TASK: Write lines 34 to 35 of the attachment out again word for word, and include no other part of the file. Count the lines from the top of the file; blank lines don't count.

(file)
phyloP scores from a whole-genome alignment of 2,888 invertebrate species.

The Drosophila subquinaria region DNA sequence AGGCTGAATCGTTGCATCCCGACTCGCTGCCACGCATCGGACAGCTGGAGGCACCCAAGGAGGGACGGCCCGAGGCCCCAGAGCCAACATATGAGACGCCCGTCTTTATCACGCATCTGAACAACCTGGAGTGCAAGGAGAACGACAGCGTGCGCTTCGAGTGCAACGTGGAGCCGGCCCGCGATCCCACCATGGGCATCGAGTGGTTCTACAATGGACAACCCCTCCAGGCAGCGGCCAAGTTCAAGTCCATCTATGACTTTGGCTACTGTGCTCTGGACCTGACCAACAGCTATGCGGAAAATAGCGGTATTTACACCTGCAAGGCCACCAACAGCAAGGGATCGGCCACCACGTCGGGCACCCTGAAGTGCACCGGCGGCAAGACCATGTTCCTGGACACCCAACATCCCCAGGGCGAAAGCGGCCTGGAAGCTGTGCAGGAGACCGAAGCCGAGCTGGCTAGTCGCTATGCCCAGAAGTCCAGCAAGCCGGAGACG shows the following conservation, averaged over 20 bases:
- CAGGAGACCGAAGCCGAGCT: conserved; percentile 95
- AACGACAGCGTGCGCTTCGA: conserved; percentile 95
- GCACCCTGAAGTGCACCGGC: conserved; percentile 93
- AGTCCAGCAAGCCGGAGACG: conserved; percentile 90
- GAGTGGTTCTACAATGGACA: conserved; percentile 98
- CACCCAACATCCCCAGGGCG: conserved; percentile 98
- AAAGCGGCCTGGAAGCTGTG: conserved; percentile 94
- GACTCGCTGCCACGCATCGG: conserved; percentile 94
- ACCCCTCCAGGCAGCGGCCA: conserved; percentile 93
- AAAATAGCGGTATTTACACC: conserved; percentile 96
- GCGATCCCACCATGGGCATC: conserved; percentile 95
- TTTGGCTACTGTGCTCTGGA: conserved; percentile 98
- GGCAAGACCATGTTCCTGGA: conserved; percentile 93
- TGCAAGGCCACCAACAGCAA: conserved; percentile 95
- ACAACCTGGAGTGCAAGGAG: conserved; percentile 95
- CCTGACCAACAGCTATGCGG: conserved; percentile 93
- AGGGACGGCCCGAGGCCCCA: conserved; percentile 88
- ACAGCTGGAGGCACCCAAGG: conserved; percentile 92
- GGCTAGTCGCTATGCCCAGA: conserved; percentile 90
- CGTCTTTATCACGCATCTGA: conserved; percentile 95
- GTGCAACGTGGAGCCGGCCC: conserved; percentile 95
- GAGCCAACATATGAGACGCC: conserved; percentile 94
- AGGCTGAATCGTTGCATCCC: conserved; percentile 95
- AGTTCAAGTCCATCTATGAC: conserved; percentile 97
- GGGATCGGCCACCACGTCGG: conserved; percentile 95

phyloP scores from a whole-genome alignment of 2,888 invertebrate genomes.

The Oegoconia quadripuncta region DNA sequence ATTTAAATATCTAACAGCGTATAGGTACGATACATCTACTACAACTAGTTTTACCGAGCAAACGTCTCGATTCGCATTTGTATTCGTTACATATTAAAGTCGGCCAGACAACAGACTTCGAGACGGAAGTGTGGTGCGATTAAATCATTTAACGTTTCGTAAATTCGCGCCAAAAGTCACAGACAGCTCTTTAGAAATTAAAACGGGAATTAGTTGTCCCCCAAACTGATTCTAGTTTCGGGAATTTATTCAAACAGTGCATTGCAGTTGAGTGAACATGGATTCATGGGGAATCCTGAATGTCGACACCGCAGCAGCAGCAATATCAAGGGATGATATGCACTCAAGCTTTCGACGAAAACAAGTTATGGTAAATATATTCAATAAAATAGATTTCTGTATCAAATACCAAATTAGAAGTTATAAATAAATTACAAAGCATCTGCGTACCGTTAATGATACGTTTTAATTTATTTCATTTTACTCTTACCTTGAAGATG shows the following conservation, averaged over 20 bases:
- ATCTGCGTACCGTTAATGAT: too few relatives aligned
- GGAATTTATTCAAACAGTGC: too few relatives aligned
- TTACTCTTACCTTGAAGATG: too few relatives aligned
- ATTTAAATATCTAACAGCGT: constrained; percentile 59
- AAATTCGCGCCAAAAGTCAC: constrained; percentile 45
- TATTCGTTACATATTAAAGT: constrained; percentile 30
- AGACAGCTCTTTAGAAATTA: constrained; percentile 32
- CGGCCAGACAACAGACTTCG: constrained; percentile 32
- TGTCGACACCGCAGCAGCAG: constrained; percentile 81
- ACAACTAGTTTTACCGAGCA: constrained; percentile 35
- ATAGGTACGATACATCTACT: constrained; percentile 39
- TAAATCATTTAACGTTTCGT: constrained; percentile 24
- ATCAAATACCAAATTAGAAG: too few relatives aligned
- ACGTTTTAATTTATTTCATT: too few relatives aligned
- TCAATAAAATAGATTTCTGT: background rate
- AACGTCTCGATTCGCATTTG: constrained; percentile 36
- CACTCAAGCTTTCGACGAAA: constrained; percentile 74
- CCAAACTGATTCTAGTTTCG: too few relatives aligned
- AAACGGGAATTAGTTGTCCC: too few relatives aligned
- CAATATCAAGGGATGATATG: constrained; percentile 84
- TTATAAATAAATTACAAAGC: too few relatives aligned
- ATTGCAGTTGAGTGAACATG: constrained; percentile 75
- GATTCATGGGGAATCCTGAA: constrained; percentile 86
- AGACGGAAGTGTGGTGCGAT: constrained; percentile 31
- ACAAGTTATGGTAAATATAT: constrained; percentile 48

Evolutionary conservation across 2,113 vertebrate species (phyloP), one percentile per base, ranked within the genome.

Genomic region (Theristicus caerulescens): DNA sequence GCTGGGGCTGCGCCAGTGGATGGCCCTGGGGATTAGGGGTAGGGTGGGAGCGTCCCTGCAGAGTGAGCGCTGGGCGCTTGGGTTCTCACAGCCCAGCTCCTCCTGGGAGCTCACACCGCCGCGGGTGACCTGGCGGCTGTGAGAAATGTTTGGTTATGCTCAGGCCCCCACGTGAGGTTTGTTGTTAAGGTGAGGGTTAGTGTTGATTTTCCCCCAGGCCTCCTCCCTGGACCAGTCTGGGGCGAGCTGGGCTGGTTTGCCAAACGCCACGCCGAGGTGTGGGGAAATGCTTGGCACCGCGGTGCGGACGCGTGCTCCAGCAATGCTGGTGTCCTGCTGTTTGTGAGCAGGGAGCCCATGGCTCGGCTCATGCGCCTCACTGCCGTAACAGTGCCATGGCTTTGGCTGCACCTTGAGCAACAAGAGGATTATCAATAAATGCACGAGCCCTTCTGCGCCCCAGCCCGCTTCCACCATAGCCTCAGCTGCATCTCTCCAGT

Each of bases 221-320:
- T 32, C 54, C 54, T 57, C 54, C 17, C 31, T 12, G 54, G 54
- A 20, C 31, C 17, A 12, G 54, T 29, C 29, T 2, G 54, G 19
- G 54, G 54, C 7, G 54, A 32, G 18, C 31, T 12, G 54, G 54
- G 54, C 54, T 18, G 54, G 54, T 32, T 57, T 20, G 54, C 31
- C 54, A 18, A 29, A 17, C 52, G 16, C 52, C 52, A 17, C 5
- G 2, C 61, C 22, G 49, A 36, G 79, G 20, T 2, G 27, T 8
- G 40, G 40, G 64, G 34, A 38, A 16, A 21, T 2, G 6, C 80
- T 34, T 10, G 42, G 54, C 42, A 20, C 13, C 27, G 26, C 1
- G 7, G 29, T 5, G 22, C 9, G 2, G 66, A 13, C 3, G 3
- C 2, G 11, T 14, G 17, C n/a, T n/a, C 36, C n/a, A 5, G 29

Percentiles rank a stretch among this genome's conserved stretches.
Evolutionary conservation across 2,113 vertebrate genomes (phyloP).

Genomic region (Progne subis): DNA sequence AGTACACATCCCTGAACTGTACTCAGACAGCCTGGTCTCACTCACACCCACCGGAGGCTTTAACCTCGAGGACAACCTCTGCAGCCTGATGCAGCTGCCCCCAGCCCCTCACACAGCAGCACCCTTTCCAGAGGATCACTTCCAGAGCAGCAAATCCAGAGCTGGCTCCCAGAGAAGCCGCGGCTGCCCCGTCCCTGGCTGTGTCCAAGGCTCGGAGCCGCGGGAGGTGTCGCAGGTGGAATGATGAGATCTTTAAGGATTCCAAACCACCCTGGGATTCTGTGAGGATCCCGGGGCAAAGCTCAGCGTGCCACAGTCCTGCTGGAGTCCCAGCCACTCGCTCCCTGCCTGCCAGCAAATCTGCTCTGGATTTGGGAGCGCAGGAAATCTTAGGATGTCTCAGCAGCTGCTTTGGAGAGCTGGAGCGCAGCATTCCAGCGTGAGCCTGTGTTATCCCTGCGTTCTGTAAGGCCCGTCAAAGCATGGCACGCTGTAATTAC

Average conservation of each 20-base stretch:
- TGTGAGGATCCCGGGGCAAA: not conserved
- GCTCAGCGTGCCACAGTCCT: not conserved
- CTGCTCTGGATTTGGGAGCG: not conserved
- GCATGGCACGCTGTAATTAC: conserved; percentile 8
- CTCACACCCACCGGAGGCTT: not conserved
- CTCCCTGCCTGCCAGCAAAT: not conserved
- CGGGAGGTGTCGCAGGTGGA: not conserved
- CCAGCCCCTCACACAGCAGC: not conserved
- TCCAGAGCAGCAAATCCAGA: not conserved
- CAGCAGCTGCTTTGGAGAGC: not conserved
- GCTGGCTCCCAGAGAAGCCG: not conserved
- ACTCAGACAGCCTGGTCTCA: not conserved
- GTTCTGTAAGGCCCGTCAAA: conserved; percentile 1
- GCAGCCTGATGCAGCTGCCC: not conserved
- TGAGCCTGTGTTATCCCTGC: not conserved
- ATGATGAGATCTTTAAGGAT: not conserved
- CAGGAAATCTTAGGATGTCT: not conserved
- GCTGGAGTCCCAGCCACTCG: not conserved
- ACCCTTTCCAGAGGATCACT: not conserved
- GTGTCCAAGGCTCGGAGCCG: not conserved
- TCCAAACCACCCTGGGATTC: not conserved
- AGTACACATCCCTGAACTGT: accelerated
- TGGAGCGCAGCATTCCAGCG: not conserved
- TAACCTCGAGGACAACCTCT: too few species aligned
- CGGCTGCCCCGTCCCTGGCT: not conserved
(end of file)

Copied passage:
- AAATTCGCGCCAAAAGTCAC: constrained; percentile 45
- TATTCGTTACATATTAAAGT: constrained; percentile 30